By David Minsky
By Jen Mangham
By Bill Wisser
By Laine Doss
By Bill Wisser
By Dana De Greff
By Laine Doss
By Zachary Fagenson
Militello wasn't the only one who was feeling the heat of three kitchens. “Mark was going from Café Max to Max's Place to Maxaluna, [but] he was really looking to concentrate on fine dining. And I really didn't get into it to have 25 restaurants,” Richter says. “So we decided at the time that our aspirations were different, and that's when we had the separation.”
The “separation” to which Richter refers actually was more along the lines of a bitter breakup that spanned 1988 and 1989. The Maxes retained Maxaluna but sold Max's Place to Militello, Richter, and their investment partners (and Café Max to Saucy and Broek). “There was a little bit of exchange of money back and forth, and everybody was happy,” she claims. The rumors that Max and Militello were at that time engaged in a nasty feud seem to belie her blithe statement, however, and on closer reflection Richter admits that, “I guess separations are never really amicable. Even though you want it to be, they're difficult. But I can honestly say that Dennis and I always knew it was business and shook hands.” A couple of days after dividing up the business, Richter ran into the Maxes in New York City, and the threesome had cocktails together.
Militello, on the other hand, probably would have preferred to see Dennis Max drink hemlock. Though the pair reportedly signed statements claiming they wouldn't rag on each other, one altercation did make it into the papers. In 1989 Militello was banned from participating in Broward County's Art à la Carte cooking competition. His banishment could have been provoked by the fact that after departing Café Max to take over Max's Place, he was now considered a Miami chef, and the competition was for Broward toques. But Militello told columnist Ron Ishoy of the Herald that Max had masterminded the boycott. “[Art à la Carte organizer Ina Lee] was under a lot of pressure, mainly from Dennis, and I'm sure there are a few others who aren't happy.... It was a difficult breakup, and I'm sure any way they can get back [at me], they will. I'm not outraged, just really disappointed.”
Max responded succinctly: “That's bullshit. I've not spoken to anyone.” Today he lumps that divisiveness with other splits. “You let go and move on and try to live in the now. I hold no grudges against anybody.”
Max may claim not to hold grudges, but some of his former partners do (coming in Act Three). And while he consistently denies wrongdoing throughout the years, the silver-mustachioed restaurateur can seem evasive during interviews. At other times he can employ the mien and ego of a professional athlete, the kind who believes he's excepted from the laws that bind the rest of us. Some acquaintances describe him as arrogant. He calls himself a reluctant celebrity and downplays his adversaries. “I didn't get into this business to be famous. I still find it hard to believe that people recognize me, talk about me, gossip [about me]. But it's a real simple thing. They build you up and then knock you down. And I've been up way too long.”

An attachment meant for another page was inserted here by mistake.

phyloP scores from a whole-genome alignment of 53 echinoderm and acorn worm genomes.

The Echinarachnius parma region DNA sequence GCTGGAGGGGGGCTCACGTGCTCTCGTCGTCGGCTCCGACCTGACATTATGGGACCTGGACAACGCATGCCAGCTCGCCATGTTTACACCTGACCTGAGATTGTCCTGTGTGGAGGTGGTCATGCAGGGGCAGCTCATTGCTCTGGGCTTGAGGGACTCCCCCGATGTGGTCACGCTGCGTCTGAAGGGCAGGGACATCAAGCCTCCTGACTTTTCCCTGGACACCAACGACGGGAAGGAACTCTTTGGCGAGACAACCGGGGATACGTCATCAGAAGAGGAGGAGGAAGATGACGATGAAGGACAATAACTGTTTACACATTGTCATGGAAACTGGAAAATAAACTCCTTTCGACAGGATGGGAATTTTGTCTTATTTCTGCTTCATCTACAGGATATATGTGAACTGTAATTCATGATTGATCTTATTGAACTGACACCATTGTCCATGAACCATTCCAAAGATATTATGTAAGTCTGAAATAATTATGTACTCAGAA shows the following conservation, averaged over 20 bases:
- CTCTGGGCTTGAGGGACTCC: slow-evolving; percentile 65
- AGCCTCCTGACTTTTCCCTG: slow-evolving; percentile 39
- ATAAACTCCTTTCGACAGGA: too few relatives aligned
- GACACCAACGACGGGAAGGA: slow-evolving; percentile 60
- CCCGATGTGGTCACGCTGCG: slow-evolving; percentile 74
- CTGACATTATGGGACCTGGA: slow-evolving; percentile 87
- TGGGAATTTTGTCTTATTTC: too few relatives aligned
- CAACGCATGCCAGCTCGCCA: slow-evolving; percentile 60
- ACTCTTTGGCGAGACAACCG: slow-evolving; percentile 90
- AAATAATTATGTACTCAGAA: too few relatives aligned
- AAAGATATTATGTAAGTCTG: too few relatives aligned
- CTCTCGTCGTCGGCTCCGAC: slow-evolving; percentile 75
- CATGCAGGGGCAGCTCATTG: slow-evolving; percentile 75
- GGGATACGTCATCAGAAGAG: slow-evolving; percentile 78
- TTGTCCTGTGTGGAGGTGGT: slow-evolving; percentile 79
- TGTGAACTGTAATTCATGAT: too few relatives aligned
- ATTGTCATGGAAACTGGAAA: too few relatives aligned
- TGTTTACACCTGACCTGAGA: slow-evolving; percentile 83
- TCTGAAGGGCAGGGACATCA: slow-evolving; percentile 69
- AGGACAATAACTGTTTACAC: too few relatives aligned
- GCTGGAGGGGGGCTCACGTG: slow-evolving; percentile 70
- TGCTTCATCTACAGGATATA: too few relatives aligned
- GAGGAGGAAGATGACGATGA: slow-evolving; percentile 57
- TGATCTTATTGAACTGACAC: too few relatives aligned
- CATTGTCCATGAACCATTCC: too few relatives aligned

Regardless, sources say he hasn't always acted kindly. For instance, after he sold Café Max to first-time restaurateurs Oliver Saucy and Darrel Broek, insiders insinuate he used to go into the restaurant to taunt them. They say he'd bet the pair they couldn't make a go of the place and planned to take over when they failed. Saucy won't admit much except to say he and Broek had high balloon payments to make and “it wasn't always easy.” But the duo, who incorporated as Innovative Restaurant Concepts in 1988, has owned Café Maxx free and clear since 1993 (they are now concentrating on their newest venture, East City Bistro in Delray Beach). At the end of the day, Saucy has respect for Max. “I learned a lot from Dennis. He was an innovator for his time. He just went a different way.”
That way included what Saucy calls “going into prime growth mode.” In 1989 Dennis and Patti Max, as Unique Restaurant Concepts, returned to Raffles-type ventures (see Act One in the October 12 “Dish”) and opened Brasserie Max in the Fashion Mall in Plantation. They sold it a year later to the Hooters franchise. Then in 1990 and 1991, Unique opened four restaurants: the Atlanta Café on Nantucket island; and Prezzo, Max's Grille, and Wilt Chamberlain's in Boca Raton.
The return of Burt Rapoport to the fold was part of the reason why Unique was able to launch so many places in such a short time. Rapoport brought the Prezzo concept (a Cal-Ital blend of Spago and Mezzaluna) to Unique and swiftly became the Maxes' partner in almost every venture, with the noted exception of Maxaluna (that particular restaurant remained outside the Unique umbrella). “I wasn't even a partner in Max's Grille originally,” says Rapoport. “But it had a terrible opening. There was a litany of problems. Lots of personnel problems. Dennis and Patti asked me to be a partner, and I just went into the kitchen and started firing people.” It was probably here that Rapoport earned a reputation as Dennis Max's hatchet man, though it's hard to equate the soft-spoken, almost sorrowful-faced man with such a description.